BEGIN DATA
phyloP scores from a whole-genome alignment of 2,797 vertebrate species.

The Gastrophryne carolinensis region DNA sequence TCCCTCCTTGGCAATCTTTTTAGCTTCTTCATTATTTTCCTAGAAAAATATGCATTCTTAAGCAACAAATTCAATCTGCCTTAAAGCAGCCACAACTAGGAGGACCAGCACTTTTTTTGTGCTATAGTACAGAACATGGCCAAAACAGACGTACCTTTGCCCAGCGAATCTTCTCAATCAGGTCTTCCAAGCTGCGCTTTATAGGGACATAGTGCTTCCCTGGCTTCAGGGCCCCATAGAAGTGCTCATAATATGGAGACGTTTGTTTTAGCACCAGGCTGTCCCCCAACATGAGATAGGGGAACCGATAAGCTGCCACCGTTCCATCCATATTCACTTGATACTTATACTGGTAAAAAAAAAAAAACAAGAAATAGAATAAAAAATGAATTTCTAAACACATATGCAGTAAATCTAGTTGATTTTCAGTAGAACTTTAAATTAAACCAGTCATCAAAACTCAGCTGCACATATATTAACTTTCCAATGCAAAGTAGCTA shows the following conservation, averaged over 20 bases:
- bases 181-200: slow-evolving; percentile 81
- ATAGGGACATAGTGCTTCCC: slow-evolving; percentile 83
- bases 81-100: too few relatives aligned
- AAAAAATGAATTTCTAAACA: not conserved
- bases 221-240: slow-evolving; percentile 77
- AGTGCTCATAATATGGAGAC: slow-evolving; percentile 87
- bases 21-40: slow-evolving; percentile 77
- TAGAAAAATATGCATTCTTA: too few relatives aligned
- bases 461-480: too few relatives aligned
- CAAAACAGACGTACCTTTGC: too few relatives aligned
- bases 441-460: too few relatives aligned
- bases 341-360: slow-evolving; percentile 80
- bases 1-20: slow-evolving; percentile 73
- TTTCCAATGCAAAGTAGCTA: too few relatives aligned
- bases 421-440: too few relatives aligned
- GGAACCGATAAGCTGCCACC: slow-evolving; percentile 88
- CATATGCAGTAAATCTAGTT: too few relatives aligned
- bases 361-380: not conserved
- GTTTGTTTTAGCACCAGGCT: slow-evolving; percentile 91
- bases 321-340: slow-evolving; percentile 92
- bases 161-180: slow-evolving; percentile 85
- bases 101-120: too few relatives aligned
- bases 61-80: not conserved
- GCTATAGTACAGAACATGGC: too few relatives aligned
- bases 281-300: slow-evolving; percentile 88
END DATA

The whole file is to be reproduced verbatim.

phyloP scores from a whole-genome alignment of 2,797 vertebrate species.

The Gastrophryne carolinensis region DNA sequence TCCCTCCTTGGCAATCTTTTTAGCTTCTTCATTATTTTCCTAGAAAAATATGCATTCTTAAGCAACAAATTCAATCTGCCTTAAAGCAGCCACAACTAGGAGGACCAGCACTTTTTTTGTGCTATAGTACAGAACATGGCCAAAACAGACGTACCTTTGCCCAGCGAATCTTCTCAATCAGGTCTTCCAAGCTGCGCTTTATAGGGACATAGTGCTTCCCTGGCTTCAGGGCCCCATAGAAGTGCTCATAATATGGAGACGTTTGTTTTAGCACCAGGCTGTCCCCCAACATGAGATAGGGGAACCGATAAGCTGCCACCGTTCCATCCATATTCACTTGATACTTATACTGGTAAAAAAAAAAAAACAAGAAATAGAATAAAAAATGAATTTCTAAACACATATGCAGTAAATCTAGTTGATTTTCAGTAGAACTTTAAATTAAACCAGTCATCAAAACTCAGCTGCACATATATTAACTTTCCAATGCAAAGTAGCTA shows the following conservation, averaged over 20 bases:
- bases 181-200: slow-evolving; percentile 81
- ATAGGGACATAGTGCTTCCC: slow-evolving; percentile 83
- bases 81-100: too few relatives aligned
- AAAAAATGAATTTCTAAACA: not conserved
- bases 221-240: slow-evolving; percentile 77
- AGTGCTCATAATATGGAGAC: slow-evolving; percentile 87
- bases 21-40: slow-evolving; percentile 77
- TAGAAAAATATGCATTCTTA: too few relatives aligned
- bases 461-480: too few relatives aligned
- CAAAACAGACGTACCTTTGC: too few relatives aligned
- bases 441-460: too few relatives aligned
- bases 341-360: slow-evolving; percentile 80
- bases 1-20: slow-evolving; percentile 73
- TTTCCAATGCAAAGTAGCTA: too few relatives aligned
- bases 421-440: too few relatives aligned
- GGAACCGATAAGCTGCCACC: slow-evolving; percentile 88
- CATATGCAGTAAATCTAGTT: too few relatives aligned
- bases 361-380: not conserved
- GTTTGTTTTAGCACCAGGCT: slow-evolving; percentile 91
- bases 321-340: slow-evolving; percentile 92
- bases 161-180: slow-evolving; percentile 85
- bases 101-120: too few relatives aligned
- bases 61-80: not conserved
- GCTATAGTACAGAACATGGC: too few relatives aligned
- bases 281-300: slow-evolving; percentile 88